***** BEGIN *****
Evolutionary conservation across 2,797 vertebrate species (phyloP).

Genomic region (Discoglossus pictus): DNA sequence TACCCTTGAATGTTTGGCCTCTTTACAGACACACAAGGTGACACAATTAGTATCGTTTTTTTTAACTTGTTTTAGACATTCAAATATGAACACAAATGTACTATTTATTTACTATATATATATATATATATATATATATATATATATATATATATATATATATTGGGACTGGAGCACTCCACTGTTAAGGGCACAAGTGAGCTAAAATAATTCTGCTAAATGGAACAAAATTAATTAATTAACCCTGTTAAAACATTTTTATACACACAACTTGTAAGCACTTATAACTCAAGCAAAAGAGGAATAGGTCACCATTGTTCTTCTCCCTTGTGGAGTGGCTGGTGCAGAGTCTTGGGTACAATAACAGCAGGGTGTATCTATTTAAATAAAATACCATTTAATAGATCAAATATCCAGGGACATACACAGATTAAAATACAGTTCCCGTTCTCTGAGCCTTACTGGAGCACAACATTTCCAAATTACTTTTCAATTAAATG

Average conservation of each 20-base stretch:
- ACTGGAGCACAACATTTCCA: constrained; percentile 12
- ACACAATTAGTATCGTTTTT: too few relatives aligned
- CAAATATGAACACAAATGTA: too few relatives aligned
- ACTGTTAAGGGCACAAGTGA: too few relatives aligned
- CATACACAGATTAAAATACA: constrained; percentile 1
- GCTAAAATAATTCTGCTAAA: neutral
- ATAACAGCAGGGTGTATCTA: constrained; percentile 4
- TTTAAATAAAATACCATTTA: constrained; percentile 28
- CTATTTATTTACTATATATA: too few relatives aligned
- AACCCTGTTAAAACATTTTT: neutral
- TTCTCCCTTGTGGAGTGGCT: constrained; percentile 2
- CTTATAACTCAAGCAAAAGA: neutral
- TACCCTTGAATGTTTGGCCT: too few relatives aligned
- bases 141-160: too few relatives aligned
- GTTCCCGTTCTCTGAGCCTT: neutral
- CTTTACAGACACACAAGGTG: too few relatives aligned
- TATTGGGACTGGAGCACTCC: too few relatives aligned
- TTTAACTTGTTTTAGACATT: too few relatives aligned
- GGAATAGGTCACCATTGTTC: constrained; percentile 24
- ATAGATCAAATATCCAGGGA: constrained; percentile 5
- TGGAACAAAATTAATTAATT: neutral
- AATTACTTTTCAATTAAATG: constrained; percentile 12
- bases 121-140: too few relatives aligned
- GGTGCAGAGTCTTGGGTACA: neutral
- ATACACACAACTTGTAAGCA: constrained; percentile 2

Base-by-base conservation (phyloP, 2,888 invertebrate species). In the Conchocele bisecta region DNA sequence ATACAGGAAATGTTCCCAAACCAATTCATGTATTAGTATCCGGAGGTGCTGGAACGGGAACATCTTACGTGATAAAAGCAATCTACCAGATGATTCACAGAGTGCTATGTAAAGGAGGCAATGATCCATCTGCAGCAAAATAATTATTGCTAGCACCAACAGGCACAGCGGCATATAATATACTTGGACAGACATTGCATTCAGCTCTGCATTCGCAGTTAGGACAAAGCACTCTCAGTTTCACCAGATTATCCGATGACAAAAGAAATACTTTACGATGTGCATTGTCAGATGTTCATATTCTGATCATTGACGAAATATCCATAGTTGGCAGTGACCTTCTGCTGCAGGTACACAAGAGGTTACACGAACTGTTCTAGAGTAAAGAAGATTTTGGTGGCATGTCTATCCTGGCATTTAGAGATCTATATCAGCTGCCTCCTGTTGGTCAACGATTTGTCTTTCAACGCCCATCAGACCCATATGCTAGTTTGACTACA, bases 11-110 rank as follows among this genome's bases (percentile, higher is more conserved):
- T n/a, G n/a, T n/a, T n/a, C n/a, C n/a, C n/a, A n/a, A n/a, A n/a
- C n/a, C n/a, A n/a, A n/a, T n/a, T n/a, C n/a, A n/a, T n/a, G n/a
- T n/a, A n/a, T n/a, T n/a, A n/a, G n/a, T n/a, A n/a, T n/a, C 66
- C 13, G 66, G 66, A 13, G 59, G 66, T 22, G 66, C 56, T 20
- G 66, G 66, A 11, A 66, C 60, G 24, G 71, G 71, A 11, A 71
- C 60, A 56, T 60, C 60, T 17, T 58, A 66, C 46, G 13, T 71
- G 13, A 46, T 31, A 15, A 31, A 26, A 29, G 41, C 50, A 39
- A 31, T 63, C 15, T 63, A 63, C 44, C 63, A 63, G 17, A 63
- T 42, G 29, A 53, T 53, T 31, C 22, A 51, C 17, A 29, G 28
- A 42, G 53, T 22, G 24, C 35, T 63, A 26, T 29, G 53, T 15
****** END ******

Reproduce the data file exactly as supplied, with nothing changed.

Evolutionary conservation across 2,797 vertebrate species (phyloP).

Genomic region (Discoglossus pictus): DNA sequence TACCCTTGAATGTTTGGCCTCTTTACAGACACACAAGGTGACACAATTAGTATCGTTTTTTTTAACTTGTTTTAGACATTCAAATATGAACACAAATGTACTATTTATTTACTATATATATATATATATATATATATATATATATATATATATATATATATATTGGGACTGGAGCACTCCACTGTTAAGGGCACAAGTGAGCTAAAATAATTCTGCTAAATGGAACAAAATTAATTAATTAACCCTGTTAAAACATTTTTATACACACAACTTGTAAGCACTTATAACTCAAGCAAAAGAGGAATAGGTCACCATTGTTCTTCTCCCTTGTGGAGTGGCTGGTGCAGAGTCTTGGGTACAATAACAGCAGGGTGTATCTATTTAAATAAAATACCATTTAATAGATCAAATATCCAGGGACATACACAGATTAAAATACAGTTCCCGTTCTCTGAGCCTTACTGGAGCACAACATTTCCAAATTACTTTTCAATTAAATG

Average conservation of each 20-base stretch:
- ACTGGAGCACAACATTTCCA: constrained; percentile 12
- ACACAATTAGTATCGTTTTT: too few relatives aligned
- CAAATATGAACACAAATGTA: too few relatives aligned
- ACTGTTAAGGGCACAAGTGA: too few relatives aligned
- CATACACAGATTAAAATACA: constrained; percentile 1
- GCTAAAATAATTCTGCTAAA: neutral
- ATAACAGCAGGGTGTATCTA: constrained; percentile 4
- TTTAAATAAAATACCATTTA: constrained; percentile 28
- CTATTTATTTACTATATATA: too few relatives aligned
- AACCCTGTTAAAACATTTTT: neutral
- TTCTCCCTTGTGGAGTGGCT: constrained; percentile 2
- CTTATAACTCAAGCAAAAGA: neutral
- TACCCTTGAATGTTTGGCCT: too few relatives aligned
- bases 141-160: too few relatives aligned
- GTTCCCGTTCTCTGAGCCTT: neutral
- CTTTACAGACACACAAGGTG: too few relatives aligned
- TATTGGGACTGGAGCACTCC: too few relatives aligned
- TTTAACTTGTTTTAGACATT: too few relatives aligned
- GGAATAGGTCACCATTGTTC: constrained; percentile 24
- ATAGATCAAATATCCAGGGA: constrained; percentile 5
- TGGAACAAAATTAATTAATT: neutral
- AATTACTTTTCAATTAAATG: constrained; percentile 12
- bases 121-140: too few relatives aligned
- GGTGCAGAGTCTTGGGTACA: neutral
- ATACACACAACTTGTAAGCA: constrained; percentile 2

Base-by-base conservation (phyloP, 2,888 invertebrate species). In the Conchocele bisecta region DNA sequence ATACAGGAAATGTTCCCAAACCAATTCATGTATTAGTATCCGGAGGTGCTGGAACGGGAACATCTTACGTGATAAAAGCAATCTACCAGATGATTCACAGAGTGCTATGTAAAGGAGGCAATGATCCATCTGCAGCAAAATAATTATTGCTAGCACCAACAGGCACAGCGGCATATAATATACTTGGACAGACATTGCATTCAGCTCTGCATTCGCAGTTAGGACAAAGCACTCTCAGTTTCACCAGATTATCCGATGACAAAAGAAATACTTTACGATGTGCATTGTCAGATGTTCATATTCTGATCATTGACGAAATATCCATAGTTGGCAGTGACCTTCTGCTGCAGGTACACAAGAGGTTACACGAACTGTTCTAGAGTAAAGAAGATTTTGGTGGCATGTCTATCCTGGCATTTAGAGATCTATATCAGCTGCCTCCTGTTGGTCAACGATTTGTCTTTCAACGCCCATCAGACCCATATGCTAGTTTGACTACA, bases 11-110 rank as follows among this genome's bases (percentile, higher is more conserved):
- T n/a, G n/a, T n/a, T n/a, C n/a, C n/a, C n/a, A n/a, A n/a, A n/a
- C n/a, C n/a, A n/a, A n/a, T n/a, T n/a, C n/a, A n/a, T n/a, G n/a
- T n/a, A n/a, T n/a, T n/a, A n/a, G n/a, T n/a, A n/a, T n/a, C 66
- C 13, G 66, G 66, A 13, G 59, G 66, T 22, G 66, C 56, T 20
- G 66, G 66, A 11, A 66, C 60, G 24, G 71, G 71, A 11, A 71
- C 60, A 56, T 60, C 60, T 17, T 58, A 66, C 46, G 13, T 71
- G 13, A 46, T 31, A 15, A 31, A 26, A 29, G 41, C 50, A 39
- A 31, T 63, C 15, T 63, A 63, C 44, C 63, A 63, G 17, A 63
- T 42, G 29, A 53, T 53, T 31, C 22, A 51, C 17, A 29, G 28
- A 42, G 53, T 22, G 24, C 35, T 63, A 26, T 29, G 53, T 15